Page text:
She-Ra Remake stirs commotion among fans old and new.
The 1980s was a strange time for kids. We weren’t indoctrinated in the placid pacifism and fear of hurting people’s feelings like folks are today. He-Man, She-Ra, Ghostbusters, G.I. Joe, Transformers, Johnny Quest, and a slew of other properties shaped our world-view in what people now call “The First World” or “Modern Civilization with privileged amenities”. However, with the blissful memory of running down the hall and skidding on the carpet to watch Saturday Morning Cartoons have faded and the properties of our childhood have a new evil overlord in the form of an insipid, all inclusive, non-decisive, demanding idealistic polymorphic nonesuch that we call: New Wave Animation and Non-Triggering Character Design Neutrality or in the opinion of the author of this article “Sloppy cash grab hinged on nostalgia and little girls”. Remember the NEW Thundercats? Poor great uncle five times (or however many it was) times removed Arthor Rankin Jr. is Spinning in his grave on that one already.
What’s old is new, not really in this case and without descending into the downward spiral of what a minority of consumers scream loudly about as opposed to the majority. We’ve already seen the ruination of most of those properties. Placing blame on where it started does not change the fact that we are at a loss for nostalgia because everything they make now is, for a lack of better words, Terrible. Netflix has gathered their artists, paid for a show, green-lit the designs being “Hip and modern take on the Princess of Eternia” only to get some backlash from old die-hard fans. The lie that “She-Ra” was “only for girls” that so many people cling to with the new incarnation is grossly misinterpreted. She-Ra was Adam’s sister and meant to bring a strong female lead to the forefront of the scene and provide that she was an equal to the Pumped, Undulating Muscled, Super-Freak that was He-Man without the need for magical-muscle juice and expand the idea that “Girls could be badass and fight evil too”.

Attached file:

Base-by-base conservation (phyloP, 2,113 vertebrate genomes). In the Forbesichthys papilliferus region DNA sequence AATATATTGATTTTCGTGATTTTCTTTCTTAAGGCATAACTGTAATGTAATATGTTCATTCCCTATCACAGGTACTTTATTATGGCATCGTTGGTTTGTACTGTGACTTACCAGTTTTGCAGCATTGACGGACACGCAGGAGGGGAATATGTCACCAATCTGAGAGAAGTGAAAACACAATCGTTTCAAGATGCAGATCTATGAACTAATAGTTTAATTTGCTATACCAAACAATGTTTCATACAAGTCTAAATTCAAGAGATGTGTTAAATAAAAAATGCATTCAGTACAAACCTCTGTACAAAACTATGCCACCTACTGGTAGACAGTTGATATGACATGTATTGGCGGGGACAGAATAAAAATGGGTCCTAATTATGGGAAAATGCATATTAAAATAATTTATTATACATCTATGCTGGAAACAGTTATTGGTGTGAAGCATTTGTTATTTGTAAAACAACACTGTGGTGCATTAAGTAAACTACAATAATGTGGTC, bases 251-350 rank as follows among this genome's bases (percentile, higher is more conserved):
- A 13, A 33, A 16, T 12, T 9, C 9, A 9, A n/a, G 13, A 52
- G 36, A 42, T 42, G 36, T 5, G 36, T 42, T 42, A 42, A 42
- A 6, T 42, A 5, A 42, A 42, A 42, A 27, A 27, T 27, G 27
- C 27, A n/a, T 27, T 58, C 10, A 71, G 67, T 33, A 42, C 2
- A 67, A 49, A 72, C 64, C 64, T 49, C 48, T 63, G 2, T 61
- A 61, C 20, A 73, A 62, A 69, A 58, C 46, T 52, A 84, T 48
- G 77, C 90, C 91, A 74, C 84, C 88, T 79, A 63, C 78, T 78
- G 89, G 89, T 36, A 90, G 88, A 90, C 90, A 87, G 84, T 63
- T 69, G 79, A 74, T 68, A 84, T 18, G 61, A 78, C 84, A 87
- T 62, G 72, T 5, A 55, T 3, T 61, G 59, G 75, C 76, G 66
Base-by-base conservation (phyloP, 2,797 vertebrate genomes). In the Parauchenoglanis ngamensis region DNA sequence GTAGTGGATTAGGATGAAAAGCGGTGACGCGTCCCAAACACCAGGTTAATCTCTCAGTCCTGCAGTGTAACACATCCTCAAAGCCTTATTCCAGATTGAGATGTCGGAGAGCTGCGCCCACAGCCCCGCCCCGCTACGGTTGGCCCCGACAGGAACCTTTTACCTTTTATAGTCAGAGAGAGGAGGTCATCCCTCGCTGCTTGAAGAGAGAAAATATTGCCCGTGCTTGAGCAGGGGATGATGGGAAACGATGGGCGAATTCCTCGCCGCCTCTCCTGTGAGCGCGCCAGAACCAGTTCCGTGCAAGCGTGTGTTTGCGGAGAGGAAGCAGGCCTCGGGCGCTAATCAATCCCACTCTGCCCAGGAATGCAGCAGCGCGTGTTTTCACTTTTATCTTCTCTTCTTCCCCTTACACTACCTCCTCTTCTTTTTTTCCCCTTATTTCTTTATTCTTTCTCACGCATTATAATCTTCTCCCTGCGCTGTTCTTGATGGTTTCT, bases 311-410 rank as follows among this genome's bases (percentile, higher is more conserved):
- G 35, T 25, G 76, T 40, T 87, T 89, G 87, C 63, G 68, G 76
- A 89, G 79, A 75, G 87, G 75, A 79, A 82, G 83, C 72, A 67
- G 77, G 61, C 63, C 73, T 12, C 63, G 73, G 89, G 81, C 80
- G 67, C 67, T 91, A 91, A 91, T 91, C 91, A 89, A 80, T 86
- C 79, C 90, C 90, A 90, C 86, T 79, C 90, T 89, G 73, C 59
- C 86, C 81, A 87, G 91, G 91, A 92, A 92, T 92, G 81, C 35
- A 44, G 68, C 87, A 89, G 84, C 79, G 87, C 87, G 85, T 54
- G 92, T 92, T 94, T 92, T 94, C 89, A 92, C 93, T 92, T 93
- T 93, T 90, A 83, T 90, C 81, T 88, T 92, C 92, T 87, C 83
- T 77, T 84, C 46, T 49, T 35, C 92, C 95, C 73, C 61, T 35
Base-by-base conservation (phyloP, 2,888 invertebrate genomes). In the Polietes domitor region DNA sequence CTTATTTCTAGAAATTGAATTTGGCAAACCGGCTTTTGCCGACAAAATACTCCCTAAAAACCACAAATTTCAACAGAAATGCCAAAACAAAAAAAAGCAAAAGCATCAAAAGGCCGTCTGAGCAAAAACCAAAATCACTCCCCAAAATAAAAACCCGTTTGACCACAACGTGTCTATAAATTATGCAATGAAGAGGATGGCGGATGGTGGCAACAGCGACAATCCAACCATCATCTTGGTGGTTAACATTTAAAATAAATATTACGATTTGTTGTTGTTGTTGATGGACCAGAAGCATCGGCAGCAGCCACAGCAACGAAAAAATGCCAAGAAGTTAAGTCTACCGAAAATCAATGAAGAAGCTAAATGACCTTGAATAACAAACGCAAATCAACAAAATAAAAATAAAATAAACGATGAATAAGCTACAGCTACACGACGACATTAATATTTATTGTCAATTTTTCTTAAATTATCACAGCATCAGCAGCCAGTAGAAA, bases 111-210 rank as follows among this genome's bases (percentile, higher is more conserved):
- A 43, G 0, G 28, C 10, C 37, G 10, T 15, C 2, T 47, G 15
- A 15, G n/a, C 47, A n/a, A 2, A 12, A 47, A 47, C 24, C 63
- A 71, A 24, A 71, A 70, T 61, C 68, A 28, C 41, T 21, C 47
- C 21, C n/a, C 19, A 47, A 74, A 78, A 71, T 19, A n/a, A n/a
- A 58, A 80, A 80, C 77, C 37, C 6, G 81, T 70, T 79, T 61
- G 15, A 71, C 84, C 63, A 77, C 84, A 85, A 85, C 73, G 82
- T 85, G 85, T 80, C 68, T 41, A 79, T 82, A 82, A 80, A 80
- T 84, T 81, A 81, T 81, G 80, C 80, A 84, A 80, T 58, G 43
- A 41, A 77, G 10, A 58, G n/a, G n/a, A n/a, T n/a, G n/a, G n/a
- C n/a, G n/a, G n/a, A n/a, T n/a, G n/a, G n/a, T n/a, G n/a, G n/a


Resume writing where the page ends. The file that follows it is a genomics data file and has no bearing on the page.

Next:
Everyone forgets, though, that these shows were mostly advertisements for children’s toys. Commercialized and sold en mass at all the local toy stores (rest in peace Toys’R’Us). Every kid had at least one toy from these shows. Maybe not every show there was but at least one. To my recollection I had a Man-At-Arms and a She-Ra then a ton of second hand G.I. Joes and third hand Star Wars figures. She-Ra was never the damsel in distress but my little sister’s Barbies were. This was the social engineering of the 70s, 80s and early 90s in this case.
This year, however, we’ve got a new Princess of Power coming November 16th. Same name, some design similarities, much younger than what we were used to, and dipped in a coat of thick resin to reduce the overall feminine shape. This would be a correct adjustment for the targeted audience of ages 6-12 worldwide. However, the themes this show will have to cover will be approaching the Pre-Teen to Tween school children from ages 13+. We are thus given a character that we can’t quite place the age of while fans of the original show look back and scream in terror at what their originally visualized “Powerful Female Image” has been turned into.
The problem is not that she’s not as mature as she was presented in the original but that she’s being placed in a situation of power while retaining the title and being presented as “The Modern Version” this invalidating the original works and subsequent investments of years of what people’s supposed imaginations have shaped the character out to be. Is “The New She-Ra” supposed to be a hot and mature of-age babe? Nope. Does she represent the average modern teenage girls body? Nope. Does her design look like Avatar Ang with long blond hair wearing a white skirt over some spandex shorts? Yes. Should we all care? Not unless girls start feeling bad for not being slim like this princess and start having body issues because the only character with some curves is the older Pastel Pink haired “mentor friend” character.
What about the DRAMA? Well, after searching the twitter #SheRa I found a lot of contradictions. People like the redesign, people hate it, people who like it calling the people who hate it various names and insults. People who hate it then providing scientific data as to body shapes and maturity. Other people saying artists are bias. Websites like Polygon, and various other “Entertainment News” pages are covering and quoting people’s Twitters left and right. While we could do that we suggest you just check it out for yourself. Since this whole show has already been paid for by Netflix we know that there won’t be a redesign this late in the game for the Tomboyish tween princess but we do know that many collectors have divided opinions. Fanart is flowing like a river and it’s only a matter of time till the show hits public viewing.